This blanket excuse was openly and deliberately granted by the judge. None of the 250 remaining, from which appellant's jury was selected, had requested excusal from jury service.

The Indiana Constitution guarantees to each person accused of crime, the right to a public trial by an impartial jury. Art. 1, § 13. The Legislature has established the qualifications for jurors. Ind. Code § 33-4-5-7 (Burns 1973). These qualifications are supplied for the purpose of limiting the discretion of the jury commissioners in selecting those to comprise the court's list of prospective jurors. The Legislature has granted exemptions to persons engaged in various occupations, i.e., policemen and firemen. Ind. Code § 18-1-11-13 (Burns 1974). Persons over sixty-five years of age are also granted exemption. Ind. Code § 33-4-5-7. And at law, trial courts have inherent discretionary authority to excuse persons who have been placed on the list of prospective jurors from jury service. Tewell v. State (1976), Ind., 339 N.E.2d 792; De Pew v. Robinson (1884), 95 Ind. 109; Glenn v. State (1972), 154 Ind. App. 474, 290 N.E.2d 103. The actual release of liability from jury service by application of an exemption or an excuse is under the control and supervision of the trial judge. Standards to be applied in releasing a prospective juror from jury service by reason of an exemption or an excuse are intended to limit the discretion of the trial judge.

The panel which appears in a court on the first morning of trial, has itself been selected through the efforts of the jury commissioners in compiling the list and of the judge in granting exemptions and excuses. The character of a jury, and thus its impartiality, is determined in part by the makeup of the panel from which it is selected. Therefore, persons standing trial by jury have a strong legal interest in insuring that the jury commissioners and the courts utilize fair and reasonable standards in the *839 panel selection process. The law must recognize this legal interest and its bearing upon the impartiality of juries, and provide protection for it.

In this case we deal with limitations upon the authority of the trial judge to grant excuses from jury service. Judicial response by this Court to date, limits this Court to a review of the exercise of such authority for an abuse of discretion only. In De Pew v. Robinson, supra, we upheld the grant of an excuse to a prospective juror because that person was a witness in a cause to be tried. In Tewell, supra, we upheld the grant of an excuse because among other reasons the juror's glasses were broken. In Glenn v. State, supra, the challenged excuse was deemed proper because the juror had back trouble and could sit for only an hour before experiencing pain. In each of these cases the court dealt with the excusing of a single juror upon individual circumstances. Here the court dealt with a group consisting of 750 persons and granted them excuse upon a highly suspect characteristic. This was an abuse of discretion, and appellant's conviction should be reversed and a new trial granted.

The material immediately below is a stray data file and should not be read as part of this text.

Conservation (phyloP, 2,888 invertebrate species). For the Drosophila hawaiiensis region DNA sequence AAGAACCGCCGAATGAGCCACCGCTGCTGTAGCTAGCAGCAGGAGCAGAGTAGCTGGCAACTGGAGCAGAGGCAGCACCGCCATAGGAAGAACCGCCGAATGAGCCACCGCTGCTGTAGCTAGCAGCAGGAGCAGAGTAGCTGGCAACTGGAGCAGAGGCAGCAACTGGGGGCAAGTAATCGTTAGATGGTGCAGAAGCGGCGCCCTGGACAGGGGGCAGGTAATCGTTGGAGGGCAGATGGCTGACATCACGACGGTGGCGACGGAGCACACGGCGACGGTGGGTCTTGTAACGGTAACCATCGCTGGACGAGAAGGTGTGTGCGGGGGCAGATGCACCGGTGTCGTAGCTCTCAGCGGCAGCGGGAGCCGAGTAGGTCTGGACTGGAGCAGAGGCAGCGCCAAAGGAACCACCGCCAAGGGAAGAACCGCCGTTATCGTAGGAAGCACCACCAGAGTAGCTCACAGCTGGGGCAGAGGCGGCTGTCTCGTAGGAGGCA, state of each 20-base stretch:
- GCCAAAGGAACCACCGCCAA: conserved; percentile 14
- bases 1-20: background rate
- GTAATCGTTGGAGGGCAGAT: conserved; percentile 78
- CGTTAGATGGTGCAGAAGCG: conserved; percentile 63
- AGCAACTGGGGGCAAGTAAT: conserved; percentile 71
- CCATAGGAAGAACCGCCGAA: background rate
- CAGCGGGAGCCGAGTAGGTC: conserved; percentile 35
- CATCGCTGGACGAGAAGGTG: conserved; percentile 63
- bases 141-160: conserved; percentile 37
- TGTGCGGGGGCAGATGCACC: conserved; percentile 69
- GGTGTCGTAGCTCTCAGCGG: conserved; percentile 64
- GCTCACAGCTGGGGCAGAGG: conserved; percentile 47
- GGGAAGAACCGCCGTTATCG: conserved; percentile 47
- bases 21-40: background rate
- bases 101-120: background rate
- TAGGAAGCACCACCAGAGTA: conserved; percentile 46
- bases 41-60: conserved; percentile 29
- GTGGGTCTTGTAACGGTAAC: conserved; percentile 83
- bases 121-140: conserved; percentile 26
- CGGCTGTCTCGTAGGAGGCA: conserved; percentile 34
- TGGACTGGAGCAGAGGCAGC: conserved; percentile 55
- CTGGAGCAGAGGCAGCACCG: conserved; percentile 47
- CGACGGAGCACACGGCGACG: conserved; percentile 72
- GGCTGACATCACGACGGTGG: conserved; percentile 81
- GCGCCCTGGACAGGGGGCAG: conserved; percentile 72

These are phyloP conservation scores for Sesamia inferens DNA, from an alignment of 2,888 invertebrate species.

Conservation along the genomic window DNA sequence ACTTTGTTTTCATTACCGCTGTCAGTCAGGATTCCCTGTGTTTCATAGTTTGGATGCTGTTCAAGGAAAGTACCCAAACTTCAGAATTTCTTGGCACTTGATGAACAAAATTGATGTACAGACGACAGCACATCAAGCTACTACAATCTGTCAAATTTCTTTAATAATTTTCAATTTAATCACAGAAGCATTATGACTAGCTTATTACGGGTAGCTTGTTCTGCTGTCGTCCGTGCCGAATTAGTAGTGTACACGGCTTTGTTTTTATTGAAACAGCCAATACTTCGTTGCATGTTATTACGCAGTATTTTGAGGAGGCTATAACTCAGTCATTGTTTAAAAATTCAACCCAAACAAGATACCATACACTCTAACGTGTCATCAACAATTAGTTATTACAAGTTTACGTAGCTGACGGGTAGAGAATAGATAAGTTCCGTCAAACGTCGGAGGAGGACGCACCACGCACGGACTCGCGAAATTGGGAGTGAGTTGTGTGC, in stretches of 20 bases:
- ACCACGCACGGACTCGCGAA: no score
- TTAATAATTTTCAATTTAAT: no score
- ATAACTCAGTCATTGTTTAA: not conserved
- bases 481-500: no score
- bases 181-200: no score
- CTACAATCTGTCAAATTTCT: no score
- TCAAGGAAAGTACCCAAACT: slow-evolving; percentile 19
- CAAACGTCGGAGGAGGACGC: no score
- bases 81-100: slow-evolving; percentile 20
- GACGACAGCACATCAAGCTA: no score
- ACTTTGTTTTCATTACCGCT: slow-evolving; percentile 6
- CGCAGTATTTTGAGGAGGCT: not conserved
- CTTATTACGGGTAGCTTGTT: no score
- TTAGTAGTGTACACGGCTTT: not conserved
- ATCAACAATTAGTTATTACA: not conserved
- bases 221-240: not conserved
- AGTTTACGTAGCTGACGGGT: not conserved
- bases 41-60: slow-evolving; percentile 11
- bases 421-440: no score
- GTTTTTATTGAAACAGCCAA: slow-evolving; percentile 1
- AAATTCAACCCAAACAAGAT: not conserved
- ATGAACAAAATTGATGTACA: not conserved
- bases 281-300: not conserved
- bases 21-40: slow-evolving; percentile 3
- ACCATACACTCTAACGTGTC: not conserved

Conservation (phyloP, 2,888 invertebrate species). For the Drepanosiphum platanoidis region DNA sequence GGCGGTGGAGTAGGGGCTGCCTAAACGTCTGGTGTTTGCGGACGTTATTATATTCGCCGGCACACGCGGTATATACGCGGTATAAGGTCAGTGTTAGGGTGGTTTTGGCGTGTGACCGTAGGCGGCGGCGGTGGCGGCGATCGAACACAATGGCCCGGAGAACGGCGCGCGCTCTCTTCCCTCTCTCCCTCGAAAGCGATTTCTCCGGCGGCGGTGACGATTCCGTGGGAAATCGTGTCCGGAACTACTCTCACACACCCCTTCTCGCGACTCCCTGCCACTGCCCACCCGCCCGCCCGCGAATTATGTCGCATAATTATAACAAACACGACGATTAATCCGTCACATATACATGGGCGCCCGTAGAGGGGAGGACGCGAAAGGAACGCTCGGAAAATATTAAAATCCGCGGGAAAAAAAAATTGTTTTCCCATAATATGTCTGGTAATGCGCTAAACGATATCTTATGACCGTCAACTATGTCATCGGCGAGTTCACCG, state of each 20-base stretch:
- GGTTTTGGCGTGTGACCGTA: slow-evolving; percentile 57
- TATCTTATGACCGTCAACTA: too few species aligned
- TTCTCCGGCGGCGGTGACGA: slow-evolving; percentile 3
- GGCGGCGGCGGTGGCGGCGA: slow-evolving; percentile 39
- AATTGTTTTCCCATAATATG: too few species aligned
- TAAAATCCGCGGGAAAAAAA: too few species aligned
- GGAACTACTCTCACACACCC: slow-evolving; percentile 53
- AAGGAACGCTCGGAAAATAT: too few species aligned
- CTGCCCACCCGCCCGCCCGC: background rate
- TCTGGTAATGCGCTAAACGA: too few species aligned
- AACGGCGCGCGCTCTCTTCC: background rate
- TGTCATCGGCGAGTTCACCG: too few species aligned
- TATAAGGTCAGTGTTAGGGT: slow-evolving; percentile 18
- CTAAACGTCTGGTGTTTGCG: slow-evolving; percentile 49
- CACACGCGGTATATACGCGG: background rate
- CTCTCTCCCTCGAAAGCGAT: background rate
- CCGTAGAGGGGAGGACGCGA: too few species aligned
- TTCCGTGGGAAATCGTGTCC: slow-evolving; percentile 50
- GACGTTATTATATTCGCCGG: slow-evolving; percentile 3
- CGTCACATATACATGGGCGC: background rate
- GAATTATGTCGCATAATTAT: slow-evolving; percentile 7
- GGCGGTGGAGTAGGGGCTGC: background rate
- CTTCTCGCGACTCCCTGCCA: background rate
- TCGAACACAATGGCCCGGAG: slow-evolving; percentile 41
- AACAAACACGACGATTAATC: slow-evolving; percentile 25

A review by this Court of the grant of excuse to a large number of prospective jurors for abuse of discretion only is inadequate in light of constitutional right to an impartial jury effected by the excuse procedure. In Taylor v. Louisiana (1975), 419 U.S. 522, 95 S. Ct. 692, 42 L. Ed. 2d 690, the Supreme Court of the United States in dealing with the federal constitutional right to due process, not, I believe, at stake before us under appellant's allegations, held that a state may, consistent with that provision grant excuses and exemptions from jury service for undue hardship, necessity and because of occupations necessary to the welfare of the community. Prior to that case in Thiel v. Southern Pacific Company (1946), 328 U.S. 217, 66 S. Ct. 984, 90 L. Ed. 1181, that Court found the exclusion of wage earners from a panel because of a conceived group hardship to be contrary to the American concept of a proper jury. The American Bar Association Standards relating to trial by jury recommend limiting the trial court in granting excuses not based upon specific exemptions to those persons who show "undue hardship or extreme inconvenience." § 2.1(d) And in fact, by Indiana statute applicable in counties alone having population of not less than 500,000 nor more than 600,000, the trial courts are required to grant excuse only upon consideration of individual circumstances, and upon a showing of "undue hardship, extreme inconvenience, or public necessity." Ind. Code § 33-4-5.5-15 (Burns 1973). It must of course be granted that the authority of the judge of the Marion Criminal Court was not subject to these statutory limitations nor the ABA Standards. However these materials have persuaded me that we should discard the vague standard of discretion in favor of something more specific.

PRENTICE, J., concurs.


[1] We note that the jury does not set punishment under the recently-enacted Indiana Penal Code, to take effect July 1, 1977.